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I made a generic interpolator for Unity objects, but the way it functions makes me question if there's a better way to approach this problem.

I want the logic inside of the Tween<T> function to be the same for every type. I don't want to create many overrides for unique types because that would cause a lot of pointless code duplication.

The biggest "code smell" I can see is in the LerpFunction<T> where I am switching based on the type, and also casting things back and forth like a madman. Is there a better pattern which lets me accomplish what I am trying to do?

public class Tweener
{
    public static IEnumerator Tween<T>(T startValue, T endValue, float duration, Action<T> setter)
    {
        var startTime = Time.time;
        setter(startValue);
        while (Time.time - startTime < duration)
        {
            var t = (Time.time - startTime) / duration;
            t = Mathf.Clamp(t, 0f, 1f);

            var currentValue = LerpFunction(startValue, endValue, t);
            setter(currentValue);
            yield return null;
        }
        setter(endValue);
    }

    private static T LerpFunction<T>(T a, T b, float t)
    {
        return a switch
        {
            float => (T)(object)Mathf.Lerp((float)(object)a, (float)(object)b, t),
            Vector3 => (T)(object)Vector3.Lerp((Vector3)(object)a, (Vector3)(object)b, t),
            Quaternion => (T)(object)Quaternion.Slerp((Quaternion)(object)a, (Quaternion)(object)b, t),
            Color => (T)(object)Color.Lerp((Color)(object)a, (Color)(object)b, t),
            _ => throw new NotImplementedException($"Cannot interpolate function of type {typeof(T)}")
        };
    }
}
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1 Answer 1

4
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Let's refactor it in 3 simple steps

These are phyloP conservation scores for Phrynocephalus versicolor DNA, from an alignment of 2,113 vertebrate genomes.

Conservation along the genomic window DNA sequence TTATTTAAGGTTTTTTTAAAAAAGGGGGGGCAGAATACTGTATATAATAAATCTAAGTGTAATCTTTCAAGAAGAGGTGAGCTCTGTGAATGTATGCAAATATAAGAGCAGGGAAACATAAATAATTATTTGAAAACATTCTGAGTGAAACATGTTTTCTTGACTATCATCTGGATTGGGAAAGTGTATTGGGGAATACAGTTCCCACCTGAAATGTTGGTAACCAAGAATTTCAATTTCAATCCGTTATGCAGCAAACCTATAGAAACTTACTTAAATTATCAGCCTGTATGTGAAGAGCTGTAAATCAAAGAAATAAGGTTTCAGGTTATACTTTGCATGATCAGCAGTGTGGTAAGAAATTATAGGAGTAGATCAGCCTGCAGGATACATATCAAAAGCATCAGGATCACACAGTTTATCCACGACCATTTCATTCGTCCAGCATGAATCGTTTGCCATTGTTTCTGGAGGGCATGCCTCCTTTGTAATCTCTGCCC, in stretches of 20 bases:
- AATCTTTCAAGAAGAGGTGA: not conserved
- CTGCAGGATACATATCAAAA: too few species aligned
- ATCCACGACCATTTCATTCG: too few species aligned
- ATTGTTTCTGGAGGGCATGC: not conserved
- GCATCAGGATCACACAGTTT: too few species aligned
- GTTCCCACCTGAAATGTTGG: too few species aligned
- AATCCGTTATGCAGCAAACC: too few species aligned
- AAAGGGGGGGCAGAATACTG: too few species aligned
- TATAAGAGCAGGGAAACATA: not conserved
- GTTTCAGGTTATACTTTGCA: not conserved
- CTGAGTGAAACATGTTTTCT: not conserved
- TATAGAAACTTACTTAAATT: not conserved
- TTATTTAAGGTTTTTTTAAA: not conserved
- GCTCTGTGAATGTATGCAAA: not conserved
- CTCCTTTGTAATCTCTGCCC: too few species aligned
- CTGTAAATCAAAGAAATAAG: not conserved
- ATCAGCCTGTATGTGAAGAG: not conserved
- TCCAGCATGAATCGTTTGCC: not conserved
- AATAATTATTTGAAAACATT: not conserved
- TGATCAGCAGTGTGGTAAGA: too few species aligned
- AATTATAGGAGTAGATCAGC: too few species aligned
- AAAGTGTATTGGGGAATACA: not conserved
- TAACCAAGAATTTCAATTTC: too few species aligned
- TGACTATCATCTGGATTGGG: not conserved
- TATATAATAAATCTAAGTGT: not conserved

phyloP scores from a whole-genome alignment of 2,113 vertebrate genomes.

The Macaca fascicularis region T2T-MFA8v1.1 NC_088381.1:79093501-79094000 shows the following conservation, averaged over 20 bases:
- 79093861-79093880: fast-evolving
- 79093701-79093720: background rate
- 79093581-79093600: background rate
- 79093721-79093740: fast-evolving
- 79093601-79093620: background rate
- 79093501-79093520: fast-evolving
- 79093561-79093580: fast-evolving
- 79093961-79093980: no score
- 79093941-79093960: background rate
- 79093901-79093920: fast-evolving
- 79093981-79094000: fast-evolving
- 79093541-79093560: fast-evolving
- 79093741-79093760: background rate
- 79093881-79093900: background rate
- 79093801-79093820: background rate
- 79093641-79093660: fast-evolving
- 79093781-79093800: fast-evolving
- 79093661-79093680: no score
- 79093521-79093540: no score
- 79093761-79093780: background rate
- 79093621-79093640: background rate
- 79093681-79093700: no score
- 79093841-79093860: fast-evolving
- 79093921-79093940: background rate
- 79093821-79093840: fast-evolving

Step 1: Use type pattern matching and when

  • We can use the type pattern matching capability of switch expression
  • By specifying names (lhs and rhs) the casting will be done
    • automatically for lhs
    • and semi-automatically for rhs
private static T LerpFunction<T>(T a, T b, float t)
=> a switch
{
    float lhs when b is float rhs => (T)(object)Math.Lerp(lhs, rhs, t),
    Vector3 lhs when b is Vector3 rhs => (T)(object)Vector3.Lerp(lhs, rhs, t),
    Quaternion lhs when b is Quaternion rhs => (T)(object)Quaternion.Slerp(lhs, rhs, t),
    Color lhs when b is Color rhs => (T)(object)Color.Lerp(lhs, rhs, t),
    _ => throw new NotImplementedException($"Cannot interpolate function of type {typeof(T)}")
};

Step 2: Use ValueTuple

  • We can branch based on multiple variables by putting them into a ValueTuple
private static T LerpFunction<T>(T a, T b, float t)
=> (a, b) switch
{
    (float lhs, float rhs) => (T)(object)Math.Lerp(lhs, rhs, t),
    (Vector3 lhs, Vector3 rhs) => (T)(object)Vector3.Lerp(lhs, rhs, t),
    (Quaternion lhs, Quaternion rhs) => (T)(object)Quaternion.Slerp(lhs, rhs, t),
    (Color lhs, Color rhs) => (T)(object)Color.Lerp(lhs, rhs, t),
    _ => throw new NotImplementedException($"Cannot interpolate function of type {typeof(T)}")
};

Step 3: Restrict T to struct

  • If you could restrict T is a struct then you could get rid of the (T)(object) castings as well
private static T LerpFunction<T>(T a, T b, float t) where T: struct
=> (a, b) switch
{
    (float lhs, float rhs) => Math.Lerp(lhs, rhs, t),
    (Vector3 lhs, Vector3 rhs) => Vector3.Lerp(lhs, rhs, t),
    (Quaternion lhs, Quaternion rhs) => Quaternion.Slerp(lhs, rhs, t),
    (Color lhs, Color rhs) => Color.Lerp(lhs, rhs, t),
    _ => throw new NotImplementedException($"Cannot interpolate function of type {typeof(T)}")
};

Final though: I would suggest to prefer NotSupportedException rather than NotImplementedException, because the latter is misleading. If someone calls it with doubles at the first time, then (s)he won't call the method again since it it not implemented.

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